Faced with the tough choice of building a giant fence to keep homeless people out of a public park, San Jose lawmakers took no action — despite an upcoming deadline to clear the encampment.
The controversy centers around a 40-acre encampment at the Guadalupe River Park in downtown San Jose where nearly 200 homeless people live. The land is federally-owned property that sits under the flight path of the Mineta San Jose International Airport. The location is unsafe due to its heavy noise pollution and proximity to runways, federal officials say.
In a letter to San Jose Airport Director of Aviation John Aitken, the Federal Aviation Administration gave the city until April 2022 to clear out the encampment.
The San Jose City Council on Tuesday considered building a $1.5 million, 8-foot high fence around the encampment to stop more homeless people from moving in.
But the lawmakers took no action. Instead, city officials will focus on clearing the encampment and monitoring the site to curb illegal dumping. Officials will report back to the council in January.
If homeless people return to the site and dumping continues, the city will reevaluate whether or not to build a fence.
The council voted 9-1 to postpone a decision on the fence until Jan. 11, with Councilmember Dev Davis dissenting and Councilmember Sylvia Arenas absent.
“I’m sympathetic to the idea that a fence makes it easier, although I’m sympathetic to the idea that a fence seems to push the problem around,” said Councilmember David Cohen. “A lot of the same things are going to happen with or without the fence. So if we can avoid spending one-and-a-half-million on the fence, then we can use it on other things that might be better long-term solutions.”
Cohen, along with Mayor Sam Liccardo, Vice Mayor Chappie Jones and Councilmember Raul Peralez, proposed an alternative plan — to deploy park rangers, San Jose Bridge workers and San Jose police to keep Guadalupe River Park clear of homeless encampments. The effort would include building biking and walking trails and a community garden to liven the park. The plan, which would not include a fence, would cost about $2.1 million.
The council discussed the plan from the four lawmakers, but took no action.
According to city officials, the city has 10 full-time park rangers spread across Alum Rock, Kelley Park and Lake Cunningham Park.
“The fence was never going to be foolproof, and you’re talking about a really big area to fence off,” Peralez told San José Spotlight earlier Tuesday. “We can try to activate the space and in other areas, working on a mix of patrol.”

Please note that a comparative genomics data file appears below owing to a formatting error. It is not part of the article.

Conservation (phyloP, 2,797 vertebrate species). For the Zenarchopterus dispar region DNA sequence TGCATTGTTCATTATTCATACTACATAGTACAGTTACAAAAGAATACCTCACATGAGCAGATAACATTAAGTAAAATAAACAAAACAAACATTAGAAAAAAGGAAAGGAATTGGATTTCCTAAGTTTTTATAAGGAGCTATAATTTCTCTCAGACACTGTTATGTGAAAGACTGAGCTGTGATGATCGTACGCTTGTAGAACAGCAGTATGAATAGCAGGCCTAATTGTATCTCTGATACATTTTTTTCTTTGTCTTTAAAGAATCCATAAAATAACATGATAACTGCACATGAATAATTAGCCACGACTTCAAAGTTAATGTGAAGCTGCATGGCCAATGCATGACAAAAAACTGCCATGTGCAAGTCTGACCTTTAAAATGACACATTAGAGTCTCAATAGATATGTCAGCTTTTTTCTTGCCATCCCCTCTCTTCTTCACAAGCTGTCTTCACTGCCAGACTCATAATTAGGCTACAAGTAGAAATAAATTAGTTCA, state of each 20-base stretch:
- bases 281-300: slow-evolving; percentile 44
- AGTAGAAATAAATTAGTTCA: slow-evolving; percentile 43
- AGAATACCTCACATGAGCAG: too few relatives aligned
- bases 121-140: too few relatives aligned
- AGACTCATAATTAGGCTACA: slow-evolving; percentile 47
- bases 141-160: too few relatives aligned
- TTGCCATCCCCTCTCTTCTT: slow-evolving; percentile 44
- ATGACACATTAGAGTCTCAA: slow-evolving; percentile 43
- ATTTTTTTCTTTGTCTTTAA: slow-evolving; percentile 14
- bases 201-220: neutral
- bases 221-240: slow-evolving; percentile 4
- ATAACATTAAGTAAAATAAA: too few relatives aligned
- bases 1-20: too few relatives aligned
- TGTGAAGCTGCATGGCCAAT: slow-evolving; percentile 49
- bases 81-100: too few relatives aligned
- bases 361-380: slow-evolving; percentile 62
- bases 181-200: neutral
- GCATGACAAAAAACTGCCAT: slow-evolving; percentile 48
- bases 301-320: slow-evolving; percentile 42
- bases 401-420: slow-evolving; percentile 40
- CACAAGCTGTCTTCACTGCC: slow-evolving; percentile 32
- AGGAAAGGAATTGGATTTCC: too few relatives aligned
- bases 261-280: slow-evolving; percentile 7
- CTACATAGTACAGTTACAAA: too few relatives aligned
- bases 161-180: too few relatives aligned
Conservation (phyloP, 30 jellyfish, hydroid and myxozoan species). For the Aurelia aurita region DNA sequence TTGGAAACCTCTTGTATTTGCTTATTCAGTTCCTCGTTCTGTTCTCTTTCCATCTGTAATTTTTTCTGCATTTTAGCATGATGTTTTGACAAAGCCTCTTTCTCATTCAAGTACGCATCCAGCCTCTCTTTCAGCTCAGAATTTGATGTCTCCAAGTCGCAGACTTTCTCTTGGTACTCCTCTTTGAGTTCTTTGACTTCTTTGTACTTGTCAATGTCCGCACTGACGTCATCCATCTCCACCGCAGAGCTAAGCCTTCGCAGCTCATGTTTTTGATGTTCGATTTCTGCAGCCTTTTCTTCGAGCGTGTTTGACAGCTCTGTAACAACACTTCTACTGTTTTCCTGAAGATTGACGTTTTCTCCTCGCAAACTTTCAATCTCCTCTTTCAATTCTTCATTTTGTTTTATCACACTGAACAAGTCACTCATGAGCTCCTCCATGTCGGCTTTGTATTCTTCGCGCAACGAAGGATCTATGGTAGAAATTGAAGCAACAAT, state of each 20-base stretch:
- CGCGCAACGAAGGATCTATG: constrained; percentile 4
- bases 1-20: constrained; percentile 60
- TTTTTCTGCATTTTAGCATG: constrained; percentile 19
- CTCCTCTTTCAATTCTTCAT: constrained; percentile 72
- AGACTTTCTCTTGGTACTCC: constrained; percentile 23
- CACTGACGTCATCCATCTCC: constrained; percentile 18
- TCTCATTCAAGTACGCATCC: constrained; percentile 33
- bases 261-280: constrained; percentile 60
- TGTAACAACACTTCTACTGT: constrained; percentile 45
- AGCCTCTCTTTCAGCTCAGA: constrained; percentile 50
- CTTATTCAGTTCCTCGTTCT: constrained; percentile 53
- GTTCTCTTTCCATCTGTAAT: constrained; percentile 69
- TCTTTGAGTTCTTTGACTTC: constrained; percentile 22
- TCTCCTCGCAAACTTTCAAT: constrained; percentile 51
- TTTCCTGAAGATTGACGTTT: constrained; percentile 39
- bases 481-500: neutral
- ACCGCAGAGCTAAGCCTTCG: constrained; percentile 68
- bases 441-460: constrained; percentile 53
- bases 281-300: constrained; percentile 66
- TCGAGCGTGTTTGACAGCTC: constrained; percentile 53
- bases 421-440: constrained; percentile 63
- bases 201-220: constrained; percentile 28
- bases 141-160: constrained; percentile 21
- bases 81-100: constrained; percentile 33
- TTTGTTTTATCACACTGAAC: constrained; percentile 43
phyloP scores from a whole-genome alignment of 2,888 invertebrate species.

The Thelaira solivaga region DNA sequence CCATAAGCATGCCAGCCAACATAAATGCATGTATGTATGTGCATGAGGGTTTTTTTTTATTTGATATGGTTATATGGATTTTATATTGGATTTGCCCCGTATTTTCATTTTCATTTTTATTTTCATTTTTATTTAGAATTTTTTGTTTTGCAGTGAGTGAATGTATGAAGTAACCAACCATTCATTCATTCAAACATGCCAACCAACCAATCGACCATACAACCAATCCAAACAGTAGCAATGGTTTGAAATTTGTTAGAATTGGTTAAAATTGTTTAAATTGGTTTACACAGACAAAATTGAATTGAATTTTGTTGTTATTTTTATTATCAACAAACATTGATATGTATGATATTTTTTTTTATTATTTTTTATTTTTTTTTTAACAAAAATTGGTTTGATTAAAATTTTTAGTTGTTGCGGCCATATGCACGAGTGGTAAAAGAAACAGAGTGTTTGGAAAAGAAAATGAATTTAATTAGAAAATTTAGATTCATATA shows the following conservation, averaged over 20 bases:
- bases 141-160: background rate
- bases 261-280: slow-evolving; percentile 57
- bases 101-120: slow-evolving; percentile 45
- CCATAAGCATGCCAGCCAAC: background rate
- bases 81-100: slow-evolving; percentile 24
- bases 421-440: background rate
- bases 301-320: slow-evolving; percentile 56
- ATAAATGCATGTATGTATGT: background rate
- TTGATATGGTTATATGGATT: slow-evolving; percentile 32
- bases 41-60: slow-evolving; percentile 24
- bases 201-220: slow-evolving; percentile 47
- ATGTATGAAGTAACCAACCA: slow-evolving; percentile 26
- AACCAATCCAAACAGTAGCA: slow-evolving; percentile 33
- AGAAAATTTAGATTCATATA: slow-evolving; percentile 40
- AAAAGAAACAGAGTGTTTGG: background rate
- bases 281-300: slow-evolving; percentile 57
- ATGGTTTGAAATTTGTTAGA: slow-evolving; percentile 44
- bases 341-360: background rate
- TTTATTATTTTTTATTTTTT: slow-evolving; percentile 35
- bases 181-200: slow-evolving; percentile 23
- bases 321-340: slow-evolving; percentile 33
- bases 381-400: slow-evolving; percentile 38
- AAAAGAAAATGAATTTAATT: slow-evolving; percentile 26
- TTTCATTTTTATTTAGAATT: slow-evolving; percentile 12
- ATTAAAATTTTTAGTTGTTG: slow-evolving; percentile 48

Despite the plan costing more than a fence, some say it would make the park more welcoming.
“We’re going to spend a lot of time defending this fence,” said Mayor Sam Liccardo. “I don’t understand how a fence will make our lives slightly better.”
The city must relocate the park’s approximately 250 to 300 homeless residents by mid-2022 to meet the demands of the FAA. The city originally proposed building a fence around the encampment in a May letter to comply with the FAA’s demands.
The area is meant to be a buffer zone for planes in the event of an emergency. Some councilmembers supported the fence to keep the houseless out.
“I don’t want to kick the can down the road for another 60 days,” Davis said. “I was out there at Spring Street over the weekend. It looks terrible. … It just looks like a really lawless area. Trying to have a human presence there instead of a fence is not ever going to work.”
Liccardo and his allies also suggested establishing a safe parking place on private or public land for the RVs at the park. Officials from the city’s housing department said they’re looking for potential sites. To combat illegal dumping, the group wants to invest in “no dumping” signs and cameras. Some of the proposed efforts would be funded by American Rescue Plan dollars.
Councilmember Maya Esparza hoped the city would seek more input from encampment residents. She worried too many resources would be pulled away from the rest of the city and into this project.
“I think we’re sending a lot of mixed messages about this site,” Esparza said. “We want it open but want it secure. We want it to be vacant but we want to activate it.”
Cleaning the area, which is already underway, will cost another $1.5 million. When city officials started a phased approach to clean the park, residents moved their belongings to other parts of the park, according to residents and advocates.
The city originally planned to clear out the encampment in June, according to a letter from Aitken. But the FAA rejected a previous plan from Aitken, asking the city for a more specific timeline. The city submitted a new plan to clear the encampment in August.
Residents of the encampment say they’ve been left out of the conversation and have no resources.
“We had a good gig. It was just a good little area where we’re at,” said Scott Largent, a resident of the encampment. “Everybody got their hopes up that something would come along. We’re the undesirables in the city of San Jose. … You guys have literally created a humanitarian disaster out there.”